FRESNO ST. VS. HAWAII
Location: Honolulu, Hawaii (Aloha Stadium)
Date/Time: Saturday, November 2nd at 6:00 p.m. (Hawaii Time)
Television: Spectrum Sports (PPV in the islands only, so no TV channel for mainlanders)
Streaming: Facebook for mainland viewers. The Hawaii-Oregon State feed reached 24,000+ viewers at one point. It was a little smoother against Central Arkansas. Had no problems during New Mexico game.
Radio: ESPN Honolulu
Head-to-Head: Fresno State leads the series 28-22-1. Those ties are always funny (1985 teams tied 24-24 in Fresno). In the new WAC era 2000-2010, Hawaii largely owned this series. Since then the Bulldogs have had a decade of dominance vs. Hawaii. Hawaii has defeated the Bulldogs once since 2011, a win in Fresno in 2016. That aside, it’s been all Bulldogs. Since 2008, Hawaii has three wins against Fresno, all at Bulldog Stadium. As crazy as it sounds, it’s true: Hawaii has not beaten Fresno State at Aloha Stadium since 2007. Fresno won last season’s matchup 50-20 in Fresno.
Three things to look for:
1. Fresno State is the epitome of “last season was last season”
If you’ve been living under a rock, former California head coach Jeff Tedford took over the Fresno State Bulldogs in 2017. Many expected a potentially lengthy rebuilding process. Instead, Fresno State dominated. The Bulldogs qualified for the Mountain West championship game in 2017, and won the conference in 2018. Along the way, the Bulldogs defense held opposing offenses under 30 points for 25 consecutive games, which is insane. Fresno State had long been a program that felt it was a sleeping giant, and finally the Bulldogs had awoken.
Then the 2019 season began. The Bulldogs went 32-6 over the course of the last two seasons, but sit at 3-4 in 2019. In that stretch, the once dominant Bulldog defense has given up 30 points or more four times! A ridiculous turnaround from the dominance of 2017-2018. This plight reached its peak (or at least Fresno fans hope it has) last weekend when the Bulldogs lost at home to a Colorado State team that had been far from convincing in 2019. Needless to say, the Bulldogs aren’t the annual lock for 10+ wins a season many thought Tedford had established.
Hawaii has been routinely whipped by this Fresno program over the last decade, but the Warriors obviously will smell blood in the water. Will the Mountain West champion Fresno State Bulldogs say enough is enough? Or will this team shockingly move to 3-5 on the season?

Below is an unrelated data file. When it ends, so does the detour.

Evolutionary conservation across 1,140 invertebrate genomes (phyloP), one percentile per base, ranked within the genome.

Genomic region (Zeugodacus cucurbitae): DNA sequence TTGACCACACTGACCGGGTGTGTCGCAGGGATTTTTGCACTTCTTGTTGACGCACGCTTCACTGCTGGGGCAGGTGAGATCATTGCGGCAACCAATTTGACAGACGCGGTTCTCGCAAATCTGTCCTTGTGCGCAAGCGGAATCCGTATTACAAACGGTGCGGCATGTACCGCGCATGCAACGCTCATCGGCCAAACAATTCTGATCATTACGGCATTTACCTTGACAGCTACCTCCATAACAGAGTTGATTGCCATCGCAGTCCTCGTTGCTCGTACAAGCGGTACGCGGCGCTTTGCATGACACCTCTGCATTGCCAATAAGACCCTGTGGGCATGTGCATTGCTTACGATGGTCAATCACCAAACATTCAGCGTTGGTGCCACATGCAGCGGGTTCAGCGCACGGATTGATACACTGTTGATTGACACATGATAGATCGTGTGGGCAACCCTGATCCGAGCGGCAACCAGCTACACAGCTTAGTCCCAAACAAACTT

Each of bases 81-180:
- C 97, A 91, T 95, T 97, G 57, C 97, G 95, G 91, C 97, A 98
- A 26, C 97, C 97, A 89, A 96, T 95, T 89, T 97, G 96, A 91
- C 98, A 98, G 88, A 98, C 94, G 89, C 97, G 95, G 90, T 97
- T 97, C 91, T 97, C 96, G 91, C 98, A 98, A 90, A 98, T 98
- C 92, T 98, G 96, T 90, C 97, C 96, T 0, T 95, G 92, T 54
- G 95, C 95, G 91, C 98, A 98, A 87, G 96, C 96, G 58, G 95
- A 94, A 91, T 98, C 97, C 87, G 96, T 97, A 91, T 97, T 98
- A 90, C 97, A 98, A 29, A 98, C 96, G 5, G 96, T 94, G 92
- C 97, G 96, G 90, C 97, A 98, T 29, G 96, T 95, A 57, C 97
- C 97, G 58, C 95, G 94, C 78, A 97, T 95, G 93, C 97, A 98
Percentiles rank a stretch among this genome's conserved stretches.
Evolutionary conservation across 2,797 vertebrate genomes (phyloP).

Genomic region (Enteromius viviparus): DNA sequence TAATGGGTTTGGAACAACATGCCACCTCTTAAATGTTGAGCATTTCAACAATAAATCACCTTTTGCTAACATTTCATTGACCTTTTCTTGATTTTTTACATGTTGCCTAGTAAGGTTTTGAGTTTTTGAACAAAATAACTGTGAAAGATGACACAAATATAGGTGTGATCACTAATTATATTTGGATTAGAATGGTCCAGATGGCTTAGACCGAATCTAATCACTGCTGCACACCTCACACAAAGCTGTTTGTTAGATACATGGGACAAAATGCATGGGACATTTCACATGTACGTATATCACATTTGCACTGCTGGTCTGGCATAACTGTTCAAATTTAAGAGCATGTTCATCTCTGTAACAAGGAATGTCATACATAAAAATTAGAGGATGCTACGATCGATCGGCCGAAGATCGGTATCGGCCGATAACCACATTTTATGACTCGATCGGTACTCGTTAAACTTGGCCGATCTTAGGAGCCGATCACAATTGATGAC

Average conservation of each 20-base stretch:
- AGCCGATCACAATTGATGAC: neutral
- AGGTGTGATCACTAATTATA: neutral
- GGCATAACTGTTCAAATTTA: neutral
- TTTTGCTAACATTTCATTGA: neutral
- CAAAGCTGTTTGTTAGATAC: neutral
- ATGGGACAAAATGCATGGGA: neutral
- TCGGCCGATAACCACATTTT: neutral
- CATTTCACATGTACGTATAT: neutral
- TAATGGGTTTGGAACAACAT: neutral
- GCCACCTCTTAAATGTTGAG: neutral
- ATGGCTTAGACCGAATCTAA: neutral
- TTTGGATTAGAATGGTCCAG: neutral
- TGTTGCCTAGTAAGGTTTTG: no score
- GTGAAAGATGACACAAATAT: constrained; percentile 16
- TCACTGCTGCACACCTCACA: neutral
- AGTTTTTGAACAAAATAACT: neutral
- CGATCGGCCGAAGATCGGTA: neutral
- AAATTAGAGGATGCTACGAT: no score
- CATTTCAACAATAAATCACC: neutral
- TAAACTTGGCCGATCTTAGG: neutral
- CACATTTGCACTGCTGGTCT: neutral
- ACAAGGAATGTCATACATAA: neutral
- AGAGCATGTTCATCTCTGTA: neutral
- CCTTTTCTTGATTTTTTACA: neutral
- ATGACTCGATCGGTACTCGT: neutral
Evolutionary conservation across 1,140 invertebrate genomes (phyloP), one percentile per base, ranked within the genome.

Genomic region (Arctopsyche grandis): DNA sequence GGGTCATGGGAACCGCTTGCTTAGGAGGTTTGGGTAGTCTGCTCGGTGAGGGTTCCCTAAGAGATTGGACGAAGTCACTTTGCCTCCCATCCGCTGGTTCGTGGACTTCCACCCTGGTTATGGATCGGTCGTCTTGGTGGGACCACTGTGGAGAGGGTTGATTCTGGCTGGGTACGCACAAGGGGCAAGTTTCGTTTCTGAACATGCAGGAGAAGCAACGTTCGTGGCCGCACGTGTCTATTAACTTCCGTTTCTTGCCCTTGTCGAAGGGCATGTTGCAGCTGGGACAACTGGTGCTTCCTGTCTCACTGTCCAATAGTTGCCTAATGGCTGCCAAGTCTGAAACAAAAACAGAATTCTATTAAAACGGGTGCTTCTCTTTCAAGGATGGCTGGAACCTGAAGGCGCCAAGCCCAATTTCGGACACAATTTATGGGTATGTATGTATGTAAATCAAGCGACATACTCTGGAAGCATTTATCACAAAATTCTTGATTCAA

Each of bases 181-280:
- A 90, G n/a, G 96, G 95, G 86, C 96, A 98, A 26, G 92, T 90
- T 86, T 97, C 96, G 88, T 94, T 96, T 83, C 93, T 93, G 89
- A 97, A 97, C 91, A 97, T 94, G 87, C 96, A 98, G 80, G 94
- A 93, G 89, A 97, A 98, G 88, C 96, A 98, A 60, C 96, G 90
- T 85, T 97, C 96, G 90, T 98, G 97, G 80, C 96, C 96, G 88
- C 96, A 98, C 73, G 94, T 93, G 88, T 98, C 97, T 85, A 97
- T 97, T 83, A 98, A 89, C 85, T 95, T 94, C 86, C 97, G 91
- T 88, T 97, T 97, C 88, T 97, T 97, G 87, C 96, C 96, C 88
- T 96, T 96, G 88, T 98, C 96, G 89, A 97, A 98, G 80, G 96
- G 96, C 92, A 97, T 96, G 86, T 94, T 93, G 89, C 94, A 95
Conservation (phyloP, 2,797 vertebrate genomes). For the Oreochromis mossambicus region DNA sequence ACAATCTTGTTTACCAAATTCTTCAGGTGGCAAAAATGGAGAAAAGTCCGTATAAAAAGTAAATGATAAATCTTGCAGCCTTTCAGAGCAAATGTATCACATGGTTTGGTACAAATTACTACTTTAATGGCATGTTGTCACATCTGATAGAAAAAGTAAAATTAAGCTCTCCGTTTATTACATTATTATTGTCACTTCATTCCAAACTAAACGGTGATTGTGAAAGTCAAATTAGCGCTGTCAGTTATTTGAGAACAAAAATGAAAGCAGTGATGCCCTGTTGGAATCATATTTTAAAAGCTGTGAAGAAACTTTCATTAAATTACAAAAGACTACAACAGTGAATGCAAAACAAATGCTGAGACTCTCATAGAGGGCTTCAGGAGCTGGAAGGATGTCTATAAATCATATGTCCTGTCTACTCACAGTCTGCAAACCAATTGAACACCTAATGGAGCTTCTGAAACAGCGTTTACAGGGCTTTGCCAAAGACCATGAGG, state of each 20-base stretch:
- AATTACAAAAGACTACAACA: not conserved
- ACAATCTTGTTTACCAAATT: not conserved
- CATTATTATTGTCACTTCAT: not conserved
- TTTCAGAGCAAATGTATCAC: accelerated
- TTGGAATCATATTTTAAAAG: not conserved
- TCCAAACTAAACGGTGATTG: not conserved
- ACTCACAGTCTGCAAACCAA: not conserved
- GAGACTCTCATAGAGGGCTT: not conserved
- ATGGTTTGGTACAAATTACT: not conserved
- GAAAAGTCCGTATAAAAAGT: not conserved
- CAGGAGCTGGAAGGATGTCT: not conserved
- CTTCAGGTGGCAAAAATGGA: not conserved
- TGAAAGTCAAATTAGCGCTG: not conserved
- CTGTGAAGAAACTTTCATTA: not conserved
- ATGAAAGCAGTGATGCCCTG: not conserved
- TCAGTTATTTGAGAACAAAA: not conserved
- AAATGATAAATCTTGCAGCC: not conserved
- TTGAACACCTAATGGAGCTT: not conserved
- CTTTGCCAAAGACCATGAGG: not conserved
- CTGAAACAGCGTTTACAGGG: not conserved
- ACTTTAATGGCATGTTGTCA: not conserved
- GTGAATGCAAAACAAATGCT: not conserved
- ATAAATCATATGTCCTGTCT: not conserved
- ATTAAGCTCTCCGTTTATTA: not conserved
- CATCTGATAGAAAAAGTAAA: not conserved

2. Warrior defense must be prepared
Yes, yes. Fresno State is vulnerable, but Hawaii is far from a finished product themselves. Hawaii completely dominated the New Mexico Lobos, albeit with the reserves allowing the final score to look much closer than reality. All that said, Hawaii’s defense is starting to show some warts. After an encouraging start to the 2019 season, Hawaii has conceded 146 in its last three games, good (or bad?) for 48 points per game conceded. Yes, the Warrior backups gave up a large amount of New Mexico’s 31 points, but that only emphasizes that Hawaii’s depth on defense is on thin ice.
In that time, opposing offenses have had success passing and running the ball on the Warriors. Fresno State might not be the monster it was in 2017 or 2018, but quarterback Jorge Reyna has quietly one of the best wide receiver corps in the conference and a stud running back in Ronnie Rivers. If Hawaii’s defense doesn’t show improvement in this game, a shootout is a near guarantee.
3. Cole McDonald and the offense must flex their muscles
Sure, it’s easy to pick on the Hawaii defense, but save for a handful of seasons here and there, run-and-shoot football teams rarely sport top defenses, or even decent defenses. That’s just a byproduct of the system. Quick scoring, lots of passing leads to time of possession favoring opposition and leaving the Warriors defense on the field frequently.
This Saturday, the attention is on Cole McDonald and the offense. It’s clear Fresno State’s defense, while not totally putrid, is clearly not the reckoning force its been in recent seasons. Hawaii sits at 5-3 (2-2), Boise State and Air Force having dealt huge blows to the Warriors West Division championship aspirations. It’s go time. If the Warriors want to genuinely compete for a championship, they need to beat Fresno State. Recent form suggests that Fresno State’s offense will find some success Saturday, so it’s up to McDonald to light Fresno up.
Fresno State’s secondary still features a few battle-tested defensive backs that will likely key on Hawaii wide receivers JoJo Ward and Cedric Byrd. Whether it’s Jason-Matthew Sharsh, Jared Smart, or emerging receivers like Lincoln Victor or Kumoku Noa, Hawaii’s secondary receiving targets will be forced to contribute. Running back Miles Reed will also need to keep the Bulldog defense honest. One way or another, to snap this ugly winless streak at Aloha Stadium against Fresno State, the offense must be firing on all cylinders.
I was actually super close to predicting last weekend’s score line (Prediction was 45-35, actual score was 45-31). That said, I must confess the game went differently than I expected. This is a pivotal week for Hawaii. Head coach Nick Rolovich has banished the sorrows of the Chow era. Hawaii is a good team. The question that remains is: how good? The Warriors sit at 5-3 with several tricky contests ahead, and it starts with Fresno State. Win this game and a sprint to the West Division title remains possible. Lose, and suddenly even bowl eligibility isn’t a given.
Believe it or not, Fresno State opened up a 3-point favorite for this game. I think Saturday is going to be a classic, similar to the 1999 and 2001 showdowns against Fresno State. I think both offenses will find success, but in the end Cole McDonald will come up clutch for the Warriors with a late winning drive. Give me Fresno State 34, Hawaii 38.